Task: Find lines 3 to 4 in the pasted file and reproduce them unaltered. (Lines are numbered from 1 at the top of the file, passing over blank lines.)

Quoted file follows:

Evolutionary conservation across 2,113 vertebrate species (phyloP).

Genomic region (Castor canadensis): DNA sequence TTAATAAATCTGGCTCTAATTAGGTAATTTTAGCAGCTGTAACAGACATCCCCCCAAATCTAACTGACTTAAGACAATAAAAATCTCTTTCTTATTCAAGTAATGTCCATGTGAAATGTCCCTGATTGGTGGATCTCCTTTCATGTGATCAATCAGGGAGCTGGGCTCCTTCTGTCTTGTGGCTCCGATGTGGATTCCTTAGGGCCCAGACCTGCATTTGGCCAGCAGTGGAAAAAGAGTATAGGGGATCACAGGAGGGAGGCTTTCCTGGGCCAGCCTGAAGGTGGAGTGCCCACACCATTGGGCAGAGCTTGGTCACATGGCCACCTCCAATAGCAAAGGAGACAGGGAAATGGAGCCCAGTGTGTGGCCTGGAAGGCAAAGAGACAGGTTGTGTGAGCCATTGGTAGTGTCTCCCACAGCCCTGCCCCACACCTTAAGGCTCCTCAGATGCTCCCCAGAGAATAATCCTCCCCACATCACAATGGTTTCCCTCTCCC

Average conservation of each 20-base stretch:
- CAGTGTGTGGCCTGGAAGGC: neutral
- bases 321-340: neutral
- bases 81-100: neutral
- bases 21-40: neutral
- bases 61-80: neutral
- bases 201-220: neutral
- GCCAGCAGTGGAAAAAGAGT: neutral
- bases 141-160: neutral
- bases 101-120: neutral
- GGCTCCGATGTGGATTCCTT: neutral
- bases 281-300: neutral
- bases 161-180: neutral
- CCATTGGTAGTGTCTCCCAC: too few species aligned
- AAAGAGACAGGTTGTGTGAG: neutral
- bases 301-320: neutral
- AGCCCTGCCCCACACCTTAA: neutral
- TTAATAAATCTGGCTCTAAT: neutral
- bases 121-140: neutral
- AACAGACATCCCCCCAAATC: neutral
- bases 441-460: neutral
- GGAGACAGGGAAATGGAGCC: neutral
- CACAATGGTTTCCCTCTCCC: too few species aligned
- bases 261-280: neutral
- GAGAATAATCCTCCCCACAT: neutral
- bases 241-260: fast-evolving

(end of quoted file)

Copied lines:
Average conservation of each 20-base stretch:
- CAGTGTGTGGCCTGGAAGGC: neutral